Thunderball (1965) Review

Thunderball (1965) Director: Terence Young

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Terence Young was brought back to direct the fourth Bond film Thunderball in 1965. Apparently, Guy Hamilton was “creatively drained” after filming Goldfinger so he rejected the chance to direct another one right away. Thunderball was based on the 1957 novel of the same name, the ninth Bond novel by Ian Fleming (following For Your Eyes Only). The idea for the novel was borne out of a failed movie project between Ian Fleming and Kevin McClory, but when the movie fell apart Ian Fleming turned it into a novel anyway. McClory later sued, and he was given sole producer credit on the film with the contingency not to produce another James Bond movie for ten years (they assumed the franchise would die by then), but he then promptly returned with the spin-off Never Say Never Again once his ten years were up.

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Previously in Goldfinger, we received a brief allusion to the fact that Goldfinger likely works for the infamous international criminal organization called SPECTRE which is ever-present in Dr. No and From Russia With Love. At the outset of Thunderball, James Bond attends a funeral at a castle for a SPECTRE agent but he quickly realizes the ‘widow’ is actually the disguised agent in question. Bond confronts and kills him. He escapes the castle in a jetpack and hops into his car, using water cannons in his famous Aston Martin to attack his assailants (foreshadowing of the many underwater scenes in Thunderball).

At any rate, the story involves SPECTRE capturing two American nuclear warheads by sending out Emilio Largo (or “Number 2” of SPECTRE played by Italian actor Adolfo Celi who was dubbed throughout the movie) and the help of an agent who undergoes plastic surgery in order to match the American pilot carrying the nuclear warheads. The pilot’s sister named Domino is Largo’s lover. Largo’s team disguises the plane at the bottom of the ocean.

Meanwhile, Bond undergoes certain strength training for his back at a retreat where he encounters strange and treacherous activity. He then is called to MI6 along with all other 00-agents to deal with the nuclear crisis before being sent to Nassau in the Caribbean (at his request) where he deliberately becomes acquainted with Domino while diving in an effort to get closer to Largo (note: Domino is played by Claudine Auger who just passed away four days ago as of the time I am writing this). Meanwhile, Fiona Volpe enters the scene, a female assailant sent from Largo. Fiona eventually catches Bond and they dance at a club but when an assassin attempts to shoot Bond, he throws her in front of the bullet, instantly killing her (there is some debate among Bond fans as to whether or not Bond deliberately pushed her in front of the shot, since in the books Bond was strongly against wanton murder). Bond teams up with CIA agent Felix Leiter (Rik Van Nutter) and he also persuades Domino that Largo has killed her brother so she joins Bond, as well. Using her information to covertly join Largo’s crew, Bond dives underwater in scuba gear to move the nuclear weapons. Bond now knows the location of the weapons, however at the last moment Largo traps Bond underwater with some of his sharks (this scene apparently shocked Sean Connery who did not know live sharks were being released). Bond narrowly escapes and a huge fight ensues underwater between the forces of NATO and SPECTRE. Bond chases down Largo and fights him, but Domino appears and suddenly shoots Largo in the back with a harpoon gun. Bond and Domino are retrieved from the water via airplane.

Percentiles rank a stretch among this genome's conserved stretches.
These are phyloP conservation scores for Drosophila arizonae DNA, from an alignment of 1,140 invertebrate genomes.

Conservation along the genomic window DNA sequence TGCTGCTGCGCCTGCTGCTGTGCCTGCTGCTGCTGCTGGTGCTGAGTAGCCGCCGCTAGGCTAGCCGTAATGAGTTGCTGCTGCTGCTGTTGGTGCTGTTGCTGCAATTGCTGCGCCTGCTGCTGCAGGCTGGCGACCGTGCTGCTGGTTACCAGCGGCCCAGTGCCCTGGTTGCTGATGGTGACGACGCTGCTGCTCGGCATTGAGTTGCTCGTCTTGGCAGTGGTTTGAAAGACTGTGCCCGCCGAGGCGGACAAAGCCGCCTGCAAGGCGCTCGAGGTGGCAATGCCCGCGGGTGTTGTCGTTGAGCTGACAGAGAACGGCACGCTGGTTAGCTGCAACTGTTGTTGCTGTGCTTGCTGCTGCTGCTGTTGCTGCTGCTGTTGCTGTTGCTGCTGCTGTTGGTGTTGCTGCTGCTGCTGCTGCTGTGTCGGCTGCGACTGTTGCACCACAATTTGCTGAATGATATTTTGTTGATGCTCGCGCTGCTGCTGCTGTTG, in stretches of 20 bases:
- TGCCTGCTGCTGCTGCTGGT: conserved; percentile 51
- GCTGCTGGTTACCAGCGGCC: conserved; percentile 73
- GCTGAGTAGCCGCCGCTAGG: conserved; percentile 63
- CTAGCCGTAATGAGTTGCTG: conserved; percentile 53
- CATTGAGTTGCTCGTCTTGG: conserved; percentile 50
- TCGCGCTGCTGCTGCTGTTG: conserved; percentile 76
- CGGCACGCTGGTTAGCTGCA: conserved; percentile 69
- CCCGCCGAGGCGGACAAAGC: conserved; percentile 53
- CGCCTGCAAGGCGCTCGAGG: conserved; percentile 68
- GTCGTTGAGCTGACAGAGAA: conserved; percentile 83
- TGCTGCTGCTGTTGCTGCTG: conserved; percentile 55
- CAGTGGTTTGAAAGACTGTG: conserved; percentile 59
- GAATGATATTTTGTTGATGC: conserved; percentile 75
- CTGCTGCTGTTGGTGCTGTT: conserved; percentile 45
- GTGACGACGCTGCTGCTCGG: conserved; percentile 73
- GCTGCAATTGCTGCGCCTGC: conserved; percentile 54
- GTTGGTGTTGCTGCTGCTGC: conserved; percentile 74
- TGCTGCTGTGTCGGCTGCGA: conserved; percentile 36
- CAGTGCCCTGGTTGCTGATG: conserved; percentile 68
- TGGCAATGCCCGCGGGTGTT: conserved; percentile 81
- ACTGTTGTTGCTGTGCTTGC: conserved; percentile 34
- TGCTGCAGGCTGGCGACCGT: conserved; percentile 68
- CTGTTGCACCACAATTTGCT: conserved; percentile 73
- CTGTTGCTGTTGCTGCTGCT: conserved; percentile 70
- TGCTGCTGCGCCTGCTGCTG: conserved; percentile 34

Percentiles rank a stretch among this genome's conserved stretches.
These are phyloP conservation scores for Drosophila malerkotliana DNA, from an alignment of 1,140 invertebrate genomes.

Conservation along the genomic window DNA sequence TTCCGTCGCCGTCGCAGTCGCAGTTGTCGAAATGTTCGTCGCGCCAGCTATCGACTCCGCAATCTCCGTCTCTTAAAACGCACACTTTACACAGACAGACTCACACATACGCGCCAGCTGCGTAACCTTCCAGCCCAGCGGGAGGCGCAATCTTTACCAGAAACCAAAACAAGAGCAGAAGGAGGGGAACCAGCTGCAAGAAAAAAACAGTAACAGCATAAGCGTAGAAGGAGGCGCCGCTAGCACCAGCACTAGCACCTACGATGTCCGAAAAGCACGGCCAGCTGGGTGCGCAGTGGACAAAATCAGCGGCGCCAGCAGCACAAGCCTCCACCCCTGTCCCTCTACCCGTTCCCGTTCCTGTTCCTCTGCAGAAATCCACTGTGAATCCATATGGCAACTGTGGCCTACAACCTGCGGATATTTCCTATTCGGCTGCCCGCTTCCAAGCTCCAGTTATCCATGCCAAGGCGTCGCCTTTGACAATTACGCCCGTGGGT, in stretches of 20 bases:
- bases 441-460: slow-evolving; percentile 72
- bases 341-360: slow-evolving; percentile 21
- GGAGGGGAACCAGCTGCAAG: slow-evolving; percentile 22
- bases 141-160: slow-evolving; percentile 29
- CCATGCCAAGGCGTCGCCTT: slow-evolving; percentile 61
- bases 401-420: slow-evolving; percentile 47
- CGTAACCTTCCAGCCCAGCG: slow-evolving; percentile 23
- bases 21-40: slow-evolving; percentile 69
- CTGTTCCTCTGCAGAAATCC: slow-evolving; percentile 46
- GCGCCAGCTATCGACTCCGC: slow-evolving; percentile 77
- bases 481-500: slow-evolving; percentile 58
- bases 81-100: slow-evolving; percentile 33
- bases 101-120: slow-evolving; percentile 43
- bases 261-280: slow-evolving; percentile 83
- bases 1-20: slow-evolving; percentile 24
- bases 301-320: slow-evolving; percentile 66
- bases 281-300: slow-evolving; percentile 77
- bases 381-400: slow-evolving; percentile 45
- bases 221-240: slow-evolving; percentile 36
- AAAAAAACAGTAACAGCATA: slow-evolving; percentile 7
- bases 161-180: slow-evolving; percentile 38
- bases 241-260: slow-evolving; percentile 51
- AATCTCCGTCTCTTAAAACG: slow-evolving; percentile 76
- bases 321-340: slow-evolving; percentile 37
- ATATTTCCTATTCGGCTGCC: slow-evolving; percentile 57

The intro theme song for Thunderball was sung by Tom Jones. Johnny Cash initially submitted a song for “Thunderball” but it was not selected. The original song Eon chose was again by Shirley Bassey (as in Goldfinger) but her song was not ultimately used. Thunderball was hugely successful, in fact it was the most financially successful Bond film until Skyfall.

Thunderball is another fun Bond adventure film – it continues with the eccentric gadgets from Goldfinger and the recognizable exotic locations, Bond girls, daring escapes, and it features several notable underwater scenes. Having much of the tension take place underwater is a unique trope but ultimately yields yawns rather than applause. Thunderball is not the best Bond movie, but certainly not the worst.

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